Visits to dad’s mum’s house on Horton Bank top in Bradford were greatly anticipated. It was the home of contradictions. We were to refer to Maud only as “Grandma” (definitely not Gran like mum’s mum) and she always had an endless supply of “Shloer” – a welcome change from tap water, or what mum creatively called “corporation pop”.
Grandma dined on prawn cocktails at Rackhams but the only food she “prepared” at home came out of a tin. Her garden was adorned with ornaments. While I could take or leave the crudely painted gnomes, one ornament caught my imagination…Standing high above the roof of the garage was a man turning the handle of a well in all his primary coloured plastic splendour. He was a slave to the wind – springing into action with the first gust and at times reaching back breaking velocity. This was my one and only introduction to automata…until now.
I’ve been cyber stalking the Cabaret Mechanical Theatre touring exhibition for some time. Eventually the stars aligned last Wednesday and the whole family ventured south of the river to the rather appropriately named “Wood Wharf” in Canary Wharf.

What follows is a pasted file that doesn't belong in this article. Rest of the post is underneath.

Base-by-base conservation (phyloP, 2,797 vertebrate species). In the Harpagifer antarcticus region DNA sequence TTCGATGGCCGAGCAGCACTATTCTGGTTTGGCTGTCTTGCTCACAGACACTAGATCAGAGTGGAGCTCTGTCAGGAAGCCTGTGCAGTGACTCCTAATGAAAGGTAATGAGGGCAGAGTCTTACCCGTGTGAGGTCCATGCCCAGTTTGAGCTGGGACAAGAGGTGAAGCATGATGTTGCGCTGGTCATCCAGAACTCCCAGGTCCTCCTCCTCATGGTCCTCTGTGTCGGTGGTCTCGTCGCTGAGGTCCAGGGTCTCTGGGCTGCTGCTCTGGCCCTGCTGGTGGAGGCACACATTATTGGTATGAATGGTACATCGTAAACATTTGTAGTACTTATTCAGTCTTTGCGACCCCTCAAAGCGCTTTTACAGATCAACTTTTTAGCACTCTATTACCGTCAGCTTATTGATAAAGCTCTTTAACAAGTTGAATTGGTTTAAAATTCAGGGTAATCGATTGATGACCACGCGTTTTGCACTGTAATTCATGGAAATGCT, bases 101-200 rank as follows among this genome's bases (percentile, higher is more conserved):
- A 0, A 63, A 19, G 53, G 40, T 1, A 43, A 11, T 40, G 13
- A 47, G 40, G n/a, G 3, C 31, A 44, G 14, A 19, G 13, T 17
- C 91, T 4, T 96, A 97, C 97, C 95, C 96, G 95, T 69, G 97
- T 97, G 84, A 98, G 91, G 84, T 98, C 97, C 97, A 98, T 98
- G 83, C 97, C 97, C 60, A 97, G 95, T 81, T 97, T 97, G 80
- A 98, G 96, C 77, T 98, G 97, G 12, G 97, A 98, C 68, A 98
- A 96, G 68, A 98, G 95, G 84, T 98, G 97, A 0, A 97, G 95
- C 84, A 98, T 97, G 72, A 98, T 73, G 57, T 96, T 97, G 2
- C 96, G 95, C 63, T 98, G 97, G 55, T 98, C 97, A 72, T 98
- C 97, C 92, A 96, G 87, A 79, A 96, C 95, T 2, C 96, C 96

Crossing the platoon from Montgomery Street, this is the sight that greeted us. The forbidding 80 metre long Cold War relic, MS Stubnitz.
Descending down into the bowels of the ship was all part of the experience. The website http://ms.stubnitz.com/ promotes the ship as a “legendary arts and music venue” and I was seduced into thinking this would make a great vodka fuelled party venue.
After paying our admission of £5 per adult and £3.50 per child we walked through the corridor adorned with archive photos of the ship’s former fishing life towards the dimly lit hold.
Each illuminated cabinet confined a specimen to be prodded and poked into action. The kids were in heaven pressing buttons. No “Don’t Touch” signs here.
Much to the delight of my son Anubis featured heavily.
Paul Spooner’s Spaghetti Eater relentlessly twirled his pasta as tomato sauce and parmesan issues from the taps
You can’t fail to admire the craftsmanship of each piece, or maybe be inspired to make one of your own. Word to the wise – You’ll need to hurry if you want to catch this dream of an exhibition as it closes on 12th April and the Stubniz sets sail in May.